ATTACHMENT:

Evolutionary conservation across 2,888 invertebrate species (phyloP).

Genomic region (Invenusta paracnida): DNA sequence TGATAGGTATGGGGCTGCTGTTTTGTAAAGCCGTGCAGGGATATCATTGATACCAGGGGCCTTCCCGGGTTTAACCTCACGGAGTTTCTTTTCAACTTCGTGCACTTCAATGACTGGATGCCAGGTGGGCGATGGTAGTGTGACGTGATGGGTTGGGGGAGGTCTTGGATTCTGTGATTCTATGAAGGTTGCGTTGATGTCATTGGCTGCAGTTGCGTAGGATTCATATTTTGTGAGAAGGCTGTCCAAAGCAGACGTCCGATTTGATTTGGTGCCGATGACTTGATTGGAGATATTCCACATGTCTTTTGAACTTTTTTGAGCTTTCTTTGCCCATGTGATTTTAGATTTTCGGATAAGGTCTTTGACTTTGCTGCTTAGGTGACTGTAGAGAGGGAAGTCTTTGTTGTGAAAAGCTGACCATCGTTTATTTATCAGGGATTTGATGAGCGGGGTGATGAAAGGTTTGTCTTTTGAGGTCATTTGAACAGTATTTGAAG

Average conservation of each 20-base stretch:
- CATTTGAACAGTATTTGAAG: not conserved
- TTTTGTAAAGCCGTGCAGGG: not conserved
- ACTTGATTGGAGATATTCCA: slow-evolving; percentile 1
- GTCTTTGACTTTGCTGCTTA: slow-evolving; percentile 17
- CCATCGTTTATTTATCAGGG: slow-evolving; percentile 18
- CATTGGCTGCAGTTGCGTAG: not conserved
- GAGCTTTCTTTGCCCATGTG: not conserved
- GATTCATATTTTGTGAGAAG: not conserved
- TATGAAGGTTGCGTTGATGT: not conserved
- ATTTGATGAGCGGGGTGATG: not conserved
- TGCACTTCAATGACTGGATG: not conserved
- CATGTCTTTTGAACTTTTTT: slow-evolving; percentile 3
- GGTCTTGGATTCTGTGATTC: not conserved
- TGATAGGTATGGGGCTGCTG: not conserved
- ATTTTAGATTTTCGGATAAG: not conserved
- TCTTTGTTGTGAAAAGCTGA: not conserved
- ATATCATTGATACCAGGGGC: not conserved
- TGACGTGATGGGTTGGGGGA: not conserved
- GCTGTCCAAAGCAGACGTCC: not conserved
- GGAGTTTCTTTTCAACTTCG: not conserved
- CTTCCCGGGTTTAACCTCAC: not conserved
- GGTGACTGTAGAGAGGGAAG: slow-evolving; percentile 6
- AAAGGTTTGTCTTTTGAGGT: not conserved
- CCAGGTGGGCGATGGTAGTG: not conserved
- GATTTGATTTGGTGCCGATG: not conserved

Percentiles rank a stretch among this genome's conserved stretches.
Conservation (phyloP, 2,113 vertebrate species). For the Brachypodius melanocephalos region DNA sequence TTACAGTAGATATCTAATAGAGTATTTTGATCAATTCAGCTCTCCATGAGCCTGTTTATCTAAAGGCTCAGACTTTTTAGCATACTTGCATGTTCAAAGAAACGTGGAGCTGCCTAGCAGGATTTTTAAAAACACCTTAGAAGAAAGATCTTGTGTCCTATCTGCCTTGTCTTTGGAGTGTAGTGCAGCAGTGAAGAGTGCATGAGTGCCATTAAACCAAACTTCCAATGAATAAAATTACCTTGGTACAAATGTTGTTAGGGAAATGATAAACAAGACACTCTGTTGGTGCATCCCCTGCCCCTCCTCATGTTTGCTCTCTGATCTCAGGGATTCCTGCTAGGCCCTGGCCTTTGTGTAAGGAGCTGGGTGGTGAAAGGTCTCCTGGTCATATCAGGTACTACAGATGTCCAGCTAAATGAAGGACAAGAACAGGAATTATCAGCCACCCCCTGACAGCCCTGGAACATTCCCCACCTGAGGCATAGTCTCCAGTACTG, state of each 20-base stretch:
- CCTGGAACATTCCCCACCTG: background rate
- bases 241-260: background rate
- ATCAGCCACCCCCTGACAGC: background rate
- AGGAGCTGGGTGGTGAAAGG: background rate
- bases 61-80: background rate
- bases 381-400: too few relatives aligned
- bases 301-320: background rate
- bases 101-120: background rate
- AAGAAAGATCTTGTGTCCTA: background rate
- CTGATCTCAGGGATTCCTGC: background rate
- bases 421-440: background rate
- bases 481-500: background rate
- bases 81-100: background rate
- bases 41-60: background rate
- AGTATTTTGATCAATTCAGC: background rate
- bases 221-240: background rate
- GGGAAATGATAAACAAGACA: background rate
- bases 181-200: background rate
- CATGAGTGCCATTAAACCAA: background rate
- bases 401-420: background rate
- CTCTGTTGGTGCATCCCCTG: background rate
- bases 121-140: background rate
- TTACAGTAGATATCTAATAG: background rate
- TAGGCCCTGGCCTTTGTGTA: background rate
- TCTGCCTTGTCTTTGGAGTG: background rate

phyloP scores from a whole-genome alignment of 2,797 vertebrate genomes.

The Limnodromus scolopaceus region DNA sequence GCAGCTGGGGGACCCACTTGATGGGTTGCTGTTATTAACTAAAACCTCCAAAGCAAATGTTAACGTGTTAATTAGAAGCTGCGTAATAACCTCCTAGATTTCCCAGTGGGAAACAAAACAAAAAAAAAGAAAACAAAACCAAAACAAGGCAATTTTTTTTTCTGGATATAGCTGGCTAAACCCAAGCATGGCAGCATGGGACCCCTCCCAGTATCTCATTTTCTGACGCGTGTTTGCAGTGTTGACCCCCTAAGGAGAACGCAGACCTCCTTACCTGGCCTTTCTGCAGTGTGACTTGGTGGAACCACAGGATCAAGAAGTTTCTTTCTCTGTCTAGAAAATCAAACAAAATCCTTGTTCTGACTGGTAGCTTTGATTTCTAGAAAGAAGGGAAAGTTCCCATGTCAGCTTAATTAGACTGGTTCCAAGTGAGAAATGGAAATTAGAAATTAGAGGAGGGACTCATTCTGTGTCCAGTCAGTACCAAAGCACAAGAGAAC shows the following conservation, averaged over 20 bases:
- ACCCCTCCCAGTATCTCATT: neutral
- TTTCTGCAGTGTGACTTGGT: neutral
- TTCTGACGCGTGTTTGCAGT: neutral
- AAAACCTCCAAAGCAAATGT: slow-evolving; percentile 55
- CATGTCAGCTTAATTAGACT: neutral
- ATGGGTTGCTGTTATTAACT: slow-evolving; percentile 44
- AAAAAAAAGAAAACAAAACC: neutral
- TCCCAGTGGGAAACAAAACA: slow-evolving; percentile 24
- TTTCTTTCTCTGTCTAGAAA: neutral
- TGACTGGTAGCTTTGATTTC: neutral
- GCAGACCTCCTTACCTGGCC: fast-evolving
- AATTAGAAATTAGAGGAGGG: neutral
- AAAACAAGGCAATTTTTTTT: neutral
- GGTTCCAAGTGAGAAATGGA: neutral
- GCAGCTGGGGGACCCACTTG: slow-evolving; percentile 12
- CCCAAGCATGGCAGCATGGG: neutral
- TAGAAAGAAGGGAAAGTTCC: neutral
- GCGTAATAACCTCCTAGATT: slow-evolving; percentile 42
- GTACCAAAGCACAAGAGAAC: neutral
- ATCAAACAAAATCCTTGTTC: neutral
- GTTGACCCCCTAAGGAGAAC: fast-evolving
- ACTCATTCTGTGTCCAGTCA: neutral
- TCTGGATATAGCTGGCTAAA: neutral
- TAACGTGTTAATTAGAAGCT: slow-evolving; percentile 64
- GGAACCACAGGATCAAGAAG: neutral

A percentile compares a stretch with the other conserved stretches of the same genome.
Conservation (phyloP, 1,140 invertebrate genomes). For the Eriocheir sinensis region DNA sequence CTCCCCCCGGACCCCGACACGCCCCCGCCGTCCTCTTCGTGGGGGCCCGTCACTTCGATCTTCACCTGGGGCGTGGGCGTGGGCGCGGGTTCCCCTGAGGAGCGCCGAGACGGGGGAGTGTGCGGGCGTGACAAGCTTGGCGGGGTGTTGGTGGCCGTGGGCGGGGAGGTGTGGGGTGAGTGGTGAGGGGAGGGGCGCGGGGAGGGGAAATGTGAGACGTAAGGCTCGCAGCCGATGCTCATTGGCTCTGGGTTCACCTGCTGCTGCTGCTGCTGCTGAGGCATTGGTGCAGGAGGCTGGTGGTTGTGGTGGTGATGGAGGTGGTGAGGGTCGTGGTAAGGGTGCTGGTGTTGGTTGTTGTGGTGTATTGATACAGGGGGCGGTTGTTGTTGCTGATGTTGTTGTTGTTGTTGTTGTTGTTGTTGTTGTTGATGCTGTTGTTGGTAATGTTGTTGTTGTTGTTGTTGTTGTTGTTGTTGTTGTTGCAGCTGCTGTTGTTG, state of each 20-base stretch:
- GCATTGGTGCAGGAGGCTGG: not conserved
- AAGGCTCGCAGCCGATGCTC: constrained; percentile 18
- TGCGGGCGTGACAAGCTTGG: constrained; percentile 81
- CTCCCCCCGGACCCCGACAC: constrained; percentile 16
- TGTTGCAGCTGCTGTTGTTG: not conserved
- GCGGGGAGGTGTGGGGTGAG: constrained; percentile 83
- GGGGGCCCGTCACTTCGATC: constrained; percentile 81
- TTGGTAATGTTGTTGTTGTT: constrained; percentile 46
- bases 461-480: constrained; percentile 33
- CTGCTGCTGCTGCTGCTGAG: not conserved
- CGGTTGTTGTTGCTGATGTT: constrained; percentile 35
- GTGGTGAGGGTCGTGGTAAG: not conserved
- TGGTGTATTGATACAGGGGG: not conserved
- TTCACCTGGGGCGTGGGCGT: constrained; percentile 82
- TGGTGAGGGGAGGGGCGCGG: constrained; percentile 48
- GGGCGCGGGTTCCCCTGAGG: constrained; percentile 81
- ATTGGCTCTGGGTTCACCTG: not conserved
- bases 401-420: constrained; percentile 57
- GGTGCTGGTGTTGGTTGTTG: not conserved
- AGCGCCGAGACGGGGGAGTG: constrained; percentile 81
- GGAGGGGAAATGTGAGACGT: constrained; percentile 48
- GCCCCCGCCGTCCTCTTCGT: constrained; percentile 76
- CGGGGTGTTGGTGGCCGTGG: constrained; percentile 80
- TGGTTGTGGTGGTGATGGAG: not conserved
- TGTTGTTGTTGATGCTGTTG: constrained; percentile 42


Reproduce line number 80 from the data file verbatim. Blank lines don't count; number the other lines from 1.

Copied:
- TCTGGATATAGCTGGCTAAA: neutral